|About this Recording
8.573502 - Piano Recital: Sakiya, Akihiro - BRAHMS, J. / DEBUSSY, C. / ROMÁN, A. / GRANADOS, E. / RUIZ, J.M.
Akihiro Sakiya: Piano Recital
This recital from the young Japanese pianist Akihiro Sakiya is the perfect showcase for his qualities as a performer—for the sound he produces and the atmospheres he can evoke with his playing. He leads us from the expressive density of Brahms’s piano music to the subtle soundworld of Debussy, as well as introducing us to some of the latest works to have been created for his instrument in Spain, and taking a fresh look at a Spanish classic by Granados.
Brahms’s three piano sonatas are early works—outpourings of imagination and unalloyed Romanticism. The Sonata in F minor (1853), which he performed for Schumann (as he did its two fellows), is one of the great piano sonatas of the age. Brahms wanders deep into a dark Romantic forest to bring us this expansive and hugely expressive work, shot through with poetry. It has many moments of lofty beauty, for example in the Andante espressivo, which, unusually, is not the only slow movement here, as an introspective Intermezzo acts as a watershed between the traditional Scherzo and the powerful Finale, adding a touch of modernity and surprise to the conventional pattern.
Debussy’s Estampes (Prints, 1903) is cast in three movements, like several other works in his catalogue, Images among them. Brimming with evocative writing, it was composed for the Spanish pianist Ricardo Vines, who inspired so many works from the composers of the day. Its first movement, Pagodes, draws on eastern influences, including gamelan percussion. La soirée dans Grenade (Evening in Granada) is one of a series of pieces conjured in Debussy’s imagination by the exotic world of the Alhambra, a world then washed away by the rainstorm portrayed in Jardins sous la pluie (Gardens in the rain).
Although also inspired by the works of Goya, Granados’s El pelele (The Straw Doll, 1914—the painting of the same name is on display at the Prado in Madrid) stands alone from his well-known piano suite Goyescas. In the words of Manuel de Falla, who heard El pelele played by Granados at the home of pianist and composer Joaquín Nin, it “is a luminously rhythmical dance … its tonadilla-like phrases conveyed with exquisite sensitivity”. This gem of the repertoire gives the impression of a door being opened and daylight flooding in.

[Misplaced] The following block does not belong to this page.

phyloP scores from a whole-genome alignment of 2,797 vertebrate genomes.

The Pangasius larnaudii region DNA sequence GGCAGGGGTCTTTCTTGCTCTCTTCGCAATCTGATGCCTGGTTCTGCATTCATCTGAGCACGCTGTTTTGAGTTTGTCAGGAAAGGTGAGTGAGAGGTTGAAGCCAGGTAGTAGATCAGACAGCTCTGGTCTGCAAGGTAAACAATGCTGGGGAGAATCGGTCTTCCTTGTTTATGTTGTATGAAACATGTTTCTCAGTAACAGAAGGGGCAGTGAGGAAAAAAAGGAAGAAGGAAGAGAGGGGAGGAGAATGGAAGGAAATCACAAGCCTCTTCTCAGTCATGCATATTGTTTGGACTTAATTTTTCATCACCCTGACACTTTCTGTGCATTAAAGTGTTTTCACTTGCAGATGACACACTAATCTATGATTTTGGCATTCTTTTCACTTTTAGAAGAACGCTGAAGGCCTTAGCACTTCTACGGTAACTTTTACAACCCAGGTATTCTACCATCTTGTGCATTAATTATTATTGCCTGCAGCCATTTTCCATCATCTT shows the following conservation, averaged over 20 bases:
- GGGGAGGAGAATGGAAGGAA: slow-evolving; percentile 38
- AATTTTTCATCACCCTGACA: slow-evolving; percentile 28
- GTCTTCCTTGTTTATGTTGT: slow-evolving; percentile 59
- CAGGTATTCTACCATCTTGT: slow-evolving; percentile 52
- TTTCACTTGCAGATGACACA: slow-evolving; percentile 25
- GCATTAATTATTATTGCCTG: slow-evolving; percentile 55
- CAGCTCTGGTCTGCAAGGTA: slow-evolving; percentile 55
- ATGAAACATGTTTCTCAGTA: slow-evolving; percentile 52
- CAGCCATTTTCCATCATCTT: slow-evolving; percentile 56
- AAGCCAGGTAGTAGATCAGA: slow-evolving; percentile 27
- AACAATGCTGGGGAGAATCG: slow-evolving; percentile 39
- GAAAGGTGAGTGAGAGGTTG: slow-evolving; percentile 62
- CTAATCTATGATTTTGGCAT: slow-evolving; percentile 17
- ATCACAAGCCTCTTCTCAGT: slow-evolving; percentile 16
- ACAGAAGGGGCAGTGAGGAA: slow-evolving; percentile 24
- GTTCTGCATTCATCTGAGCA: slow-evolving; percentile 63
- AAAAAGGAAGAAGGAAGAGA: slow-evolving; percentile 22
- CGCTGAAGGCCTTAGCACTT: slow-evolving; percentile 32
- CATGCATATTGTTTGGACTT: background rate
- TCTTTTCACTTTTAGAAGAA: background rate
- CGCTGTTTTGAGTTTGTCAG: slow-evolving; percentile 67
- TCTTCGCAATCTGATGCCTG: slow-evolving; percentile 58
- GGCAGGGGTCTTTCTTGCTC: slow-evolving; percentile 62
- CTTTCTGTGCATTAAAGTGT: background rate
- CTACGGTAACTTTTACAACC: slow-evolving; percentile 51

Also included here are two contemporary piano works by Spanish composers, both commissioned by the Provincial Council of Jaén and both drawing on local folk tunes. Juan Manuel Ruiz’s Almenara was composed for the 2013 competition, and he himself describes it as follows: “Almenara comprises a single movement made up of two linked but contrasting sections. The first, marked Enérgico, is more static than the second. It introduces several juxtaposed thematic elements, both modal and chromatic in nature, thereby creating sonorities that vary in colour and register, and in terms of their use of the pedals. Those elements continue to change throughout the piece, the tension building until it culminates in a pungent cadenza. This is followed by a coda that combines the previous themes with a modified folk tune from Jaén, “Que no me quedo sola” (So as not to be alone). The second section, marked Allegro con fuoco, evokes the foot-stamping sounds of a zapateado. The full range of the piano is used, with a relentless, percussive rhythm. After various different episodes, the folk theme reappears; the work then ends in a long coda which brings together all the thematic elements in one last, dramatic synthesis.”
Alejandro Román wrote his Gaiena, diez paisajes jienenses (Gaiena, Ten Jaén landscapes) for the 2014 competition, basing it on a local Christmas carol, Alegría, alegría (Joy, joy). To quote the composer: “The title refers to a possible derivation of the name of the province—it may come from the Latin “villa Gaiena”, or “town of Gaius”, corrupted over time to become “Jaén”. The work is a journey through the province’s ten districts, from Martos to the city of Jaén. Each section title includes an allusion to the place in question:
I. Martos, Cuna del Olivar (Birthplace of the olive grove)
“With the exception of parts II, III, V, X and XI, the work draws frequently on the melody of Alegría, alegría, a traditional Christmas carol from the village of Beas de Segura. I found it easy to channel the spirit I needed to write this music—I feel an emotional connection with Jaén, because it’s where my roots lie. My maternal grandparents both came from that part of Spain: my grandmother Josefa Palomares (Pepa) was from Úbeda, and my grandfather Manuel Román (Manolo) from Linares. I also owe the fact that I’m a musician to him—he played the bassoon, originally in the local Linares wind band. Before the civil war they moved to Madrid, where he played with the Banda Sinfónica Municipal for the rest of his life.”
Gonzalo Pérez Chamorro, Juan Manuel Ruiz, Alejandro Román
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